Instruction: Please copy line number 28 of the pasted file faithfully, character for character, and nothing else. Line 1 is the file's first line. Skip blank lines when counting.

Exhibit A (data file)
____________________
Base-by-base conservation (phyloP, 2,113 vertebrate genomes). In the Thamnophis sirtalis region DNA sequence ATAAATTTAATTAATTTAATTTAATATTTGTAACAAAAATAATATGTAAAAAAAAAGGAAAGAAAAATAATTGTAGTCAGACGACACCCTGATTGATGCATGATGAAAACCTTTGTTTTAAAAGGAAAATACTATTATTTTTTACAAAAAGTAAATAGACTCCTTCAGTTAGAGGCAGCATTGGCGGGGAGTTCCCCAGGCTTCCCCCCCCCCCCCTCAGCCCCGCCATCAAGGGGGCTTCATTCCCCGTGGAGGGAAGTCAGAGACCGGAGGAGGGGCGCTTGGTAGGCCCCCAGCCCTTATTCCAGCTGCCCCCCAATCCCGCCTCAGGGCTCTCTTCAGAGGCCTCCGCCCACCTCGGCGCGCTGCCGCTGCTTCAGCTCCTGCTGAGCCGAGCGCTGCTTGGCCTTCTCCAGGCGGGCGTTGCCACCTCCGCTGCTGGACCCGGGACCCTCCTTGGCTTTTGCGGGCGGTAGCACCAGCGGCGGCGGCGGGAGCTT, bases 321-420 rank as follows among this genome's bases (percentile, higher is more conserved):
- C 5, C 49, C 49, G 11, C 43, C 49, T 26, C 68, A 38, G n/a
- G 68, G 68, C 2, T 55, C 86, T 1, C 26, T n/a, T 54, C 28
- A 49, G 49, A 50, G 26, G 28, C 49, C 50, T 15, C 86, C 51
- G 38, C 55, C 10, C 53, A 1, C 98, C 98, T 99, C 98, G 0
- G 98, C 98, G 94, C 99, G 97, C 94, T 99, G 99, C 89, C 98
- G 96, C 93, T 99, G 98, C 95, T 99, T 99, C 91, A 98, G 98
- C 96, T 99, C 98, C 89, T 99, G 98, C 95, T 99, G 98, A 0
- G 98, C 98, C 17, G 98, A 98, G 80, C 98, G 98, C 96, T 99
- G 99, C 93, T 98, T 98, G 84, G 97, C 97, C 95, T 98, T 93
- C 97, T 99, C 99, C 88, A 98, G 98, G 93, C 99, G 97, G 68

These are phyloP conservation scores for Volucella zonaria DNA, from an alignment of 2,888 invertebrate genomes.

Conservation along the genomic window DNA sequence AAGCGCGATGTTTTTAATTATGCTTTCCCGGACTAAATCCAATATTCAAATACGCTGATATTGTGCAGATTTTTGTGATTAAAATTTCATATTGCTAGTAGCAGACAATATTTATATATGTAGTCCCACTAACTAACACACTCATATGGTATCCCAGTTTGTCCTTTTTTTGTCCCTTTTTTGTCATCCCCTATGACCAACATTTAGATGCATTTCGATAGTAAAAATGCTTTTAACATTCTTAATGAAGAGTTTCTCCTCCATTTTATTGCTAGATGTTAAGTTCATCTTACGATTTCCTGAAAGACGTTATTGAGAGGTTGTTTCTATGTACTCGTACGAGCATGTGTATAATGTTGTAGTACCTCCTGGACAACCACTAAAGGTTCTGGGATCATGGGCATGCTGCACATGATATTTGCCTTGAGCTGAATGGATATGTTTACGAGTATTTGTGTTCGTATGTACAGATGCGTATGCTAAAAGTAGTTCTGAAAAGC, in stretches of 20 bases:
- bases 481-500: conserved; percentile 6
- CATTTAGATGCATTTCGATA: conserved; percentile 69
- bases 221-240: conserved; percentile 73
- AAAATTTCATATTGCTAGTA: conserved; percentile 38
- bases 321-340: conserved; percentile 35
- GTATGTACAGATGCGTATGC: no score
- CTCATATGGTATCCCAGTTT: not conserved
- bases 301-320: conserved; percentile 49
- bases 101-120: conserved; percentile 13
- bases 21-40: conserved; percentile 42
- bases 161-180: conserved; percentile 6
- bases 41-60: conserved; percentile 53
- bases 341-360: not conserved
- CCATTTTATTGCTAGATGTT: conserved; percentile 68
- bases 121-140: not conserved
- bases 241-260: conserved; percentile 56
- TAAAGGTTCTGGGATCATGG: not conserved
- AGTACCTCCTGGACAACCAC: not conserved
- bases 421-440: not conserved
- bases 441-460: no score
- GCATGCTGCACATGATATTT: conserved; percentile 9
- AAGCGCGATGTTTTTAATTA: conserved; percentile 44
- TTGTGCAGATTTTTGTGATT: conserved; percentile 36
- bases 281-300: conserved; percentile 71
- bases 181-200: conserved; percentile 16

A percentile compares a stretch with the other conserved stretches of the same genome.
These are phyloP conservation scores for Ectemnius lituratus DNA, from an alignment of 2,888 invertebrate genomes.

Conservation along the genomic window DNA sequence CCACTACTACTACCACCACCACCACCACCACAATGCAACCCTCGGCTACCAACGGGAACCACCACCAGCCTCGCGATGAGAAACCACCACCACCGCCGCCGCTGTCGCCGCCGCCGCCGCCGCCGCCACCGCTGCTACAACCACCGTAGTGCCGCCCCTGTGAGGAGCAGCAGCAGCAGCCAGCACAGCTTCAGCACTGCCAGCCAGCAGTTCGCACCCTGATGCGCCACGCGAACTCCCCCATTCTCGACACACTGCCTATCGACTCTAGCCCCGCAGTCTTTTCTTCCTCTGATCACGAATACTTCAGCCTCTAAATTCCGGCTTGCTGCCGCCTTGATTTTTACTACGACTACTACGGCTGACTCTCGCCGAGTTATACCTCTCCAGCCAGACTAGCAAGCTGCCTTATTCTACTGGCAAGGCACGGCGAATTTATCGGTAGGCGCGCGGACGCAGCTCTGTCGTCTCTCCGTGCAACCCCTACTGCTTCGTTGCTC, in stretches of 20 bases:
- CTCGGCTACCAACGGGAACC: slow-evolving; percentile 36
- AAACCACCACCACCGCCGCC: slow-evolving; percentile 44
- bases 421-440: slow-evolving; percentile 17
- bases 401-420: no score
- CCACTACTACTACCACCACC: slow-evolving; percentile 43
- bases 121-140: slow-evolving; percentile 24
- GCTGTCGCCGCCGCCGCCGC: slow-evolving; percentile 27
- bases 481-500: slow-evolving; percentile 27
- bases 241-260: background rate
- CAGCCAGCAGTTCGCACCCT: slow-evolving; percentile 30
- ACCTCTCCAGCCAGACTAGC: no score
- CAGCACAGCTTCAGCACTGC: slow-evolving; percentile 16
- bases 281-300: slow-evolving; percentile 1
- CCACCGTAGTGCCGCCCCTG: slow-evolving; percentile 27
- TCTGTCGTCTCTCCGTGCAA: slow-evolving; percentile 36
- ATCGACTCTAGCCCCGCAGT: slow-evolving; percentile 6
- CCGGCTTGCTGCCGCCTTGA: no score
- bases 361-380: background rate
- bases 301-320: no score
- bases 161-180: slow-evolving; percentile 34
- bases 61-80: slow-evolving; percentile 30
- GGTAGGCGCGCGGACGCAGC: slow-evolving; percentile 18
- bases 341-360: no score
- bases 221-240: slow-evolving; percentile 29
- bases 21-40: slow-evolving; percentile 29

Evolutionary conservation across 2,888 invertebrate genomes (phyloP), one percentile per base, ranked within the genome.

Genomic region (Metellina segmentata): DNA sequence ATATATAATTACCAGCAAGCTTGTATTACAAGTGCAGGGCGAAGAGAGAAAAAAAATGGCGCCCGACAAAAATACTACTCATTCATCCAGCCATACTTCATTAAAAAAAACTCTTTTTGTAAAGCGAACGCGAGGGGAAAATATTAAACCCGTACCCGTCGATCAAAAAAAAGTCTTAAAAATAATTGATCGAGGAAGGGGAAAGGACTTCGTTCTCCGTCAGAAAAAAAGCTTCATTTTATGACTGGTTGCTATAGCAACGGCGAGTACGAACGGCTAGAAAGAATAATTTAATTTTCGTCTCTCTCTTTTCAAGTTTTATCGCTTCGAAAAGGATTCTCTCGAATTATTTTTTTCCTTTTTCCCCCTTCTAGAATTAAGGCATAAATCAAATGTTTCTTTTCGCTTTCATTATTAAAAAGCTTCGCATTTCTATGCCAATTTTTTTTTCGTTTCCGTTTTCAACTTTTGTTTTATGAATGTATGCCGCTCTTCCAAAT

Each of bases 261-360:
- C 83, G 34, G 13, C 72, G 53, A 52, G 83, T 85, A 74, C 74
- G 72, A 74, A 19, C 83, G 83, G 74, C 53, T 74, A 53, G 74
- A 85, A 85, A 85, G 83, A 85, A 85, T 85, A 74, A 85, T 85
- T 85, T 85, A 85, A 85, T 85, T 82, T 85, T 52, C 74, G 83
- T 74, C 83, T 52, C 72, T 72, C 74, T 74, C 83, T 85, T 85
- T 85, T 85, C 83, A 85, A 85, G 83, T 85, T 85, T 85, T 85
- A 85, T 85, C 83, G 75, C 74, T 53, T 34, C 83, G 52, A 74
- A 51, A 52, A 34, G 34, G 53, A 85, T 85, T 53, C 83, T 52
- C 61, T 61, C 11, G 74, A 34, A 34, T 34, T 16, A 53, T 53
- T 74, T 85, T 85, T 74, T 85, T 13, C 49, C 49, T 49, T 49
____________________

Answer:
- bases 121-140: not conserved